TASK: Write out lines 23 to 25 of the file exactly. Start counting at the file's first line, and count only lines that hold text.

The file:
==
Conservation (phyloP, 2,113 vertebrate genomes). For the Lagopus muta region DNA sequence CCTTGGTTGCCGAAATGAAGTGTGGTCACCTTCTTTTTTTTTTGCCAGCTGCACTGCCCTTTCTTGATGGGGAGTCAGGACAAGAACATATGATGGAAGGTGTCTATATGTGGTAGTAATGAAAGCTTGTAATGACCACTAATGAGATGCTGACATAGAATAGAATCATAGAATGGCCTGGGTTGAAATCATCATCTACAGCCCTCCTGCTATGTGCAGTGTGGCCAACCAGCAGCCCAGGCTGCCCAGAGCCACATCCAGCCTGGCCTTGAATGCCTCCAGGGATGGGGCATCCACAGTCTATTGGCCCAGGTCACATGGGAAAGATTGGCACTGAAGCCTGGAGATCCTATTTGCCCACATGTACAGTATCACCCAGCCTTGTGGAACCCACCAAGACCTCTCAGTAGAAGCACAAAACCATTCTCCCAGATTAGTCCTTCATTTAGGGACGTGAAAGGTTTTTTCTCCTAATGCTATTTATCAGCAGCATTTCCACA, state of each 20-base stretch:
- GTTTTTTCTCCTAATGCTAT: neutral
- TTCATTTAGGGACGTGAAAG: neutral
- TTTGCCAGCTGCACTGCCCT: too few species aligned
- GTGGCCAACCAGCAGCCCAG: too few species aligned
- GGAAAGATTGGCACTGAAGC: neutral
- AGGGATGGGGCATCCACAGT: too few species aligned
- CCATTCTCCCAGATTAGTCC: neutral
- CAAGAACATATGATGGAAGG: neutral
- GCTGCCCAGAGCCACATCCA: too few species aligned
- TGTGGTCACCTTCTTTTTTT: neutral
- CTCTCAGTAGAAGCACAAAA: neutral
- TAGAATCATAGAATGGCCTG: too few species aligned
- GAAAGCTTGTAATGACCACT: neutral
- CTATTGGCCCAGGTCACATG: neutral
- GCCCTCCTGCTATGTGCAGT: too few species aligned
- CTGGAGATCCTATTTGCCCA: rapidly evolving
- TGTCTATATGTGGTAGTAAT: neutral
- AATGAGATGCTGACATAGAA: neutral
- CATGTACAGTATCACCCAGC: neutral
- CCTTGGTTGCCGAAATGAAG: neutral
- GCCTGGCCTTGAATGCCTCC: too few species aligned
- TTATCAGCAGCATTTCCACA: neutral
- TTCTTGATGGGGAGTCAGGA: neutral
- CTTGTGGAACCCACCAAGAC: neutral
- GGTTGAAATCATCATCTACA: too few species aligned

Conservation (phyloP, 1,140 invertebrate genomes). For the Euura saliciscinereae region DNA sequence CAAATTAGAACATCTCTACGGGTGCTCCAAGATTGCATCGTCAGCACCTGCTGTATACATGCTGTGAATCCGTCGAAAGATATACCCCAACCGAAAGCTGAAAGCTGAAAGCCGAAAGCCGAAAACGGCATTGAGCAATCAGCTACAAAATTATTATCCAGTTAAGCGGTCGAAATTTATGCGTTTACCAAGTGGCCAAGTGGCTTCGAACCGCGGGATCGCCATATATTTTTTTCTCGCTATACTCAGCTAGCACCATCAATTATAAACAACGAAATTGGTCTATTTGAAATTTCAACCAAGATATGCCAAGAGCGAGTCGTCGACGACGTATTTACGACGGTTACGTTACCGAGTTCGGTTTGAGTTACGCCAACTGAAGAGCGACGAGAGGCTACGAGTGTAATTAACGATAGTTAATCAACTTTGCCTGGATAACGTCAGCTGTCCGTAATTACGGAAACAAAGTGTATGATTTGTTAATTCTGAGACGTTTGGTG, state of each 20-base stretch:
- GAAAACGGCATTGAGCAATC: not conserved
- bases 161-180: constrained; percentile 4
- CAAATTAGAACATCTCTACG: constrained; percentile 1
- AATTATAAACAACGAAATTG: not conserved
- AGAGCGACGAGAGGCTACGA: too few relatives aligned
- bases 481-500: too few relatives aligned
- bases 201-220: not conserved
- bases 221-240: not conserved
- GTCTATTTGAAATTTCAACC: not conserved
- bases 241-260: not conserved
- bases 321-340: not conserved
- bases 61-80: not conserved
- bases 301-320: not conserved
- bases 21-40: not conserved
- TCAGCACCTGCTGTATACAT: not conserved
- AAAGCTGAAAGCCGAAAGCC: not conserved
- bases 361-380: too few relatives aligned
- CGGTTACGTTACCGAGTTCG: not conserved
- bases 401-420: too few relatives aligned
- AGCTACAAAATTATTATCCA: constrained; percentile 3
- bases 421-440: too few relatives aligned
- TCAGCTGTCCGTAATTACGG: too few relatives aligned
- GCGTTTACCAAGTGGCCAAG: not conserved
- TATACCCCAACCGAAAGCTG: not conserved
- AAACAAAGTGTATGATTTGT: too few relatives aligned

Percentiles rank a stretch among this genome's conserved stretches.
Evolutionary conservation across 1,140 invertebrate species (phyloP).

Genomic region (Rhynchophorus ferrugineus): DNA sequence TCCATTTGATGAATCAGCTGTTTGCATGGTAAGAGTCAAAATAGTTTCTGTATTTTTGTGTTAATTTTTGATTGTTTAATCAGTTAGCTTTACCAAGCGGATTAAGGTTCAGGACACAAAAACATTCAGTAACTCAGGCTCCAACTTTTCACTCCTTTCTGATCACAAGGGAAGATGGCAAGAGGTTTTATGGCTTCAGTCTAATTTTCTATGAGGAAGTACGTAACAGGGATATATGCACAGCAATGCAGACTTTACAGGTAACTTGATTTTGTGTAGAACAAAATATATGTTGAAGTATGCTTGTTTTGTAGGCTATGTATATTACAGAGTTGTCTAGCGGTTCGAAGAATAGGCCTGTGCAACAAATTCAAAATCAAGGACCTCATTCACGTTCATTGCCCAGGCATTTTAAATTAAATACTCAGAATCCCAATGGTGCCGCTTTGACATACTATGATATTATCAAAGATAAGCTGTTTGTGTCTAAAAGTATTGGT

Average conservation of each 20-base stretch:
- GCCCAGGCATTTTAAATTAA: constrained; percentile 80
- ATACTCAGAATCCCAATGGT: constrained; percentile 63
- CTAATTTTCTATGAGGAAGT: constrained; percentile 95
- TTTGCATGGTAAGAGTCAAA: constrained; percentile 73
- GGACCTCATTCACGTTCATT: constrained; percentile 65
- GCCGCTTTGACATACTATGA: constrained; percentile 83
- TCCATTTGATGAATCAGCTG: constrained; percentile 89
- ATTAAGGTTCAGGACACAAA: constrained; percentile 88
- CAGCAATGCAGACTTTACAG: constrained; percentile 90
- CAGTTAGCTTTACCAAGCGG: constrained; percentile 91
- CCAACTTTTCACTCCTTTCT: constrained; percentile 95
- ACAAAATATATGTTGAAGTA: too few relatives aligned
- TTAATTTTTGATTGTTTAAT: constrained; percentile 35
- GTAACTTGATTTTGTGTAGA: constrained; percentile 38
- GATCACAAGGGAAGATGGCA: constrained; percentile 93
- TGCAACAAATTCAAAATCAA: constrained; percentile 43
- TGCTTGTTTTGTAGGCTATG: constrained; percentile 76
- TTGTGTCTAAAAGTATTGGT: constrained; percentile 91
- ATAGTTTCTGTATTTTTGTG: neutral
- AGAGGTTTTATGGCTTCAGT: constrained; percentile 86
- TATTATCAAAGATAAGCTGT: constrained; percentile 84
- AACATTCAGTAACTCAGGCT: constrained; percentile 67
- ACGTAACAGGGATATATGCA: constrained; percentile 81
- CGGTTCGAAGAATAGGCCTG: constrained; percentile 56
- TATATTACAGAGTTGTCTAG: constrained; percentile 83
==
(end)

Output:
- TTATCAGCAGCATTTCCACA: neutral
- TTCTTGATGGGGAGTCAGGA: neutral
- CTTGTGGAACCCACCAAGAC: neutral